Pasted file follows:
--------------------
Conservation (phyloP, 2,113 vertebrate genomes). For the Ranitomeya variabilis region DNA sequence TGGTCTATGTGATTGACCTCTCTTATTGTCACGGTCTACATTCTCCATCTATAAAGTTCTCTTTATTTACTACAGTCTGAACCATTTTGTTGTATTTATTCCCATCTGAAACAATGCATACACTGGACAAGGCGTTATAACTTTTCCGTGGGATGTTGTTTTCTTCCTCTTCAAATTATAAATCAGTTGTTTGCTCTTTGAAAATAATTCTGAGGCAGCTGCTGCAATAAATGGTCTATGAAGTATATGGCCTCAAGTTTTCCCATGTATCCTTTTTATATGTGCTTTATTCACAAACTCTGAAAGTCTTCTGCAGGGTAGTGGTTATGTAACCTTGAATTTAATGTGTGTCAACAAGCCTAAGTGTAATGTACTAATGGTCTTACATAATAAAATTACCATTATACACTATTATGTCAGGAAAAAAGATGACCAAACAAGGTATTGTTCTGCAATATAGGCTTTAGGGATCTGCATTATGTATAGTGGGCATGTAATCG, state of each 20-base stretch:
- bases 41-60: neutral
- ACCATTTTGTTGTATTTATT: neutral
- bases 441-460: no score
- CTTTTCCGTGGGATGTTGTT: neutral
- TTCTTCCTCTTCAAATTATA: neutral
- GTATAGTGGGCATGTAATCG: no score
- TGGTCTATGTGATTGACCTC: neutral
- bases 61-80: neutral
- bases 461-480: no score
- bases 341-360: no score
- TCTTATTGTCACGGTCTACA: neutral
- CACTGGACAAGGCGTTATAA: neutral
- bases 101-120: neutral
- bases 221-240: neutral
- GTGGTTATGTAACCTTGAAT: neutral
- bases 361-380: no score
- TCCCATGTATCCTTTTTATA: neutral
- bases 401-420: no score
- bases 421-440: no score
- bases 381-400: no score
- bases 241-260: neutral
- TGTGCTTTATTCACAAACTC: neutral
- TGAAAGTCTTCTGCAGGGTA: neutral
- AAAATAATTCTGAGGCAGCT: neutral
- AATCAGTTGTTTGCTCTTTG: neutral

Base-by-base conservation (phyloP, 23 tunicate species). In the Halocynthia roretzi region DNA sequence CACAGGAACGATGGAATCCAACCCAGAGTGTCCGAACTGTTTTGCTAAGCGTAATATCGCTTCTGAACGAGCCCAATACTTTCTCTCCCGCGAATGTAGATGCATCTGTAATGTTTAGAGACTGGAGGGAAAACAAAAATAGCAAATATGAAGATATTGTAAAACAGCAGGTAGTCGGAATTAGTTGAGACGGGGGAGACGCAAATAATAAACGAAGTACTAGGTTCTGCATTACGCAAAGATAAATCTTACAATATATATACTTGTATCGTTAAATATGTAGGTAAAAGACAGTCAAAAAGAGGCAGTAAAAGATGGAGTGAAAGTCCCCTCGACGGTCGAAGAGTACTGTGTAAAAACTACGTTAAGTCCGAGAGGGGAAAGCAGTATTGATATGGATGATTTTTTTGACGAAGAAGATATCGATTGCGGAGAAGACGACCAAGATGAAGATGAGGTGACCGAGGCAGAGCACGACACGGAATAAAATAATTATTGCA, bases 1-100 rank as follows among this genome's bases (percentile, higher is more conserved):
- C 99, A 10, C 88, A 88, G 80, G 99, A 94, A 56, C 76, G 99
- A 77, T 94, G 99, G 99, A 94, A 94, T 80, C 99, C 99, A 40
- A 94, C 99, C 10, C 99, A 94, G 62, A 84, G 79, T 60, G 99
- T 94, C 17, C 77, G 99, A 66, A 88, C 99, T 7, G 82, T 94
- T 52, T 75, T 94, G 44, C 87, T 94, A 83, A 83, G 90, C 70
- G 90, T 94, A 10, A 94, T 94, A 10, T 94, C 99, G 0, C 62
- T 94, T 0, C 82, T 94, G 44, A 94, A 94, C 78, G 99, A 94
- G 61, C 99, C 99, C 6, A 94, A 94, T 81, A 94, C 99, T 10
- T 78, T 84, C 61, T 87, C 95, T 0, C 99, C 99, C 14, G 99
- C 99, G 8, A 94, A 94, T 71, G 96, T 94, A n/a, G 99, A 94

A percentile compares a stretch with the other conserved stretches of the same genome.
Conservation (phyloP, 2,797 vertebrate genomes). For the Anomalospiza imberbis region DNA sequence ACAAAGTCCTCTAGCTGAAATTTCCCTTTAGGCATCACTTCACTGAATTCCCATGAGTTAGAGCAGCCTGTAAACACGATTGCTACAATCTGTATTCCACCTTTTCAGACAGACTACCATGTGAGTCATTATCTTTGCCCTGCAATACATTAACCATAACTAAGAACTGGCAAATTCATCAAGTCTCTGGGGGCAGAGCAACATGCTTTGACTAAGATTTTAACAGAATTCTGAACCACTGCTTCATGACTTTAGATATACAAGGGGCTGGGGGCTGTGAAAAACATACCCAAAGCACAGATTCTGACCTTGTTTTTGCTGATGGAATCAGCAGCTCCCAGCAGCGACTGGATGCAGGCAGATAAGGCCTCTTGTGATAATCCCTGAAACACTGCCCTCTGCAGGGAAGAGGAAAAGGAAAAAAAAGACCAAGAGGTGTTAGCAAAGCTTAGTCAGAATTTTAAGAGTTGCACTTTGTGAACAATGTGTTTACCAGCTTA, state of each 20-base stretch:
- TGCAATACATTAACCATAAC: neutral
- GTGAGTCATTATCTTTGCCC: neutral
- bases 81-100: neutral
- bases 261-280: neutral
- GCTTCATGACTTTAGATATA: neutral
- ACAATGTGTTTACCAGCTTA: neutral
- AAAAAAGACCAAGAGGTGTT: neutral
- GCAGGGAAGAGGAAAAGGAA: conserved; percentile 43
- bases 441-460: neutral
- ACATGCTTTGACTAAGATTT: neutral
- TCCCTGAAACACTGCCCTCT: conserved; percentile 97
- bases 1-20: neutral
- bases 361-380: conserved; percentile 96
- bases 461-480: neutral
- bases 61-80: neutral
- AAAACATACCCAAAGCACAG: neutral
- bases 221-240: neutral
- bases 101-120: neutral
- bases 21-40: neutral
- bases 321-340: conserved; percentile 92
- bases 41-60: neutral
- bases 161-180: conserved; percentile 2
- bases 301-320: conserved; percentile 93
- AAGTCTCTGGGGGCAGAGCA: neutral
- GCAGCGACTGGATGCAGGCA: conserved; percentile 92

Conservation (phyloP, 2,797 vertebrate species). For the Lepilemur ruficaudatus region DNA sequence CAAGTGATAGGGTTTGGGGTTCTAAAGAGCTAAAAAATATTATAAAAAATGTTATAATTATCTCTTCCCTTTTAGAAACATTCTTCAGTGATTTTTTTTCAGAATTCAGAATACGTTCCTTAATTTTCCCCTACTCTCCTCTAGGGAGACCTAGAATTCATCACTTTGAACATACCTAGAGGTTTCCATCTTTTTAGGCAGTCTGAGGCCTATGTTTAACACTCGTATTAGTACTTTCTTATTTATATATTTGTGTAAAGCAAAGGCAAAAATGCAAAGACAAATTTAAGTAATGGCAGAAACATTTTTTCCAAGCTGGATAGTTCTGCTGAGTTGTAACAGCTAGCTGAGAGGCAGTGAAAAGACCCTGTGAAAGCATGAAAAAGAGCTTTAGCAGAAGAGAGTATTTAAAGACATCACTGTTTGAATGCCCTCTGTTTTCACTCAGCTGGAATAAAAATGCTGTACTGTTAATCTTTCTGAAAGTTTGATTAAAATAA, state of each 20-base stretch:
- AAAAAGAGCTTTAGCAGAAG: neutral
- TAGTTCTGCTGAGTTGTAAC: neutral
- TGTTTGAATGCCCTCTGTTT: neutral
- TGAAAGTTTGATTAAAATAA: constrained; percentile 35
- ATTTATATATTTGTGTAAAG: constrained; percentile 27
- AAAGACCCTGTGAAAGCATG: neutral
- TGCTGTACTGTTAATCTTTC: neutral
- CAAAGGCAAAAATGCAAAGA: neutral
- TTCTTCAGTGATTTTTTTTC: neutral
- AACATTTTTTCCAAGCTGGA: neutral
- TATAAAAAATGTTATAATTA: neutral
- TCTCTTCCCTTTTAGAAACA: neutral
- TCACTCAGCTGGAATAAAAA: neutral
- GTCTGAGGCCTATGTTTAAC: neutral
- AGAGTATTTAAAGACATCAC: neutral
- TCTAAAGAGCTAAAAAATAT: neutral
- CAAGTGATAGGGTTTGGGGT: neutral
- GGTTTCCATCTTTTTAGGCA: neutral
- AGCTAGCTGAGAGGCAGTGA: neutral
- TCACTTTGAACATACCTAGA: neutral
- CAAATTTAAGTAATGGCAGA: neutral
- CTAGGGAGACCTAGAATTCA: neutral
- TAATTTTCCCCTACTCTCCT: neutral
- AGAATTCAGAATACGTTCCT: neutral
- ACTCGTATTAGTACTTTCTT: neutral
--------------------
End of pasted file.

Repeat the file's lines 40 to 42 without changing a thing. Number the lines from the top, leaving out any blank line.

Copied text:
- TGCAATACATTAACCATAAC: neutral
- GTGAGTCATTATCTTTGCCC: neutral
- bases 81-100: neutral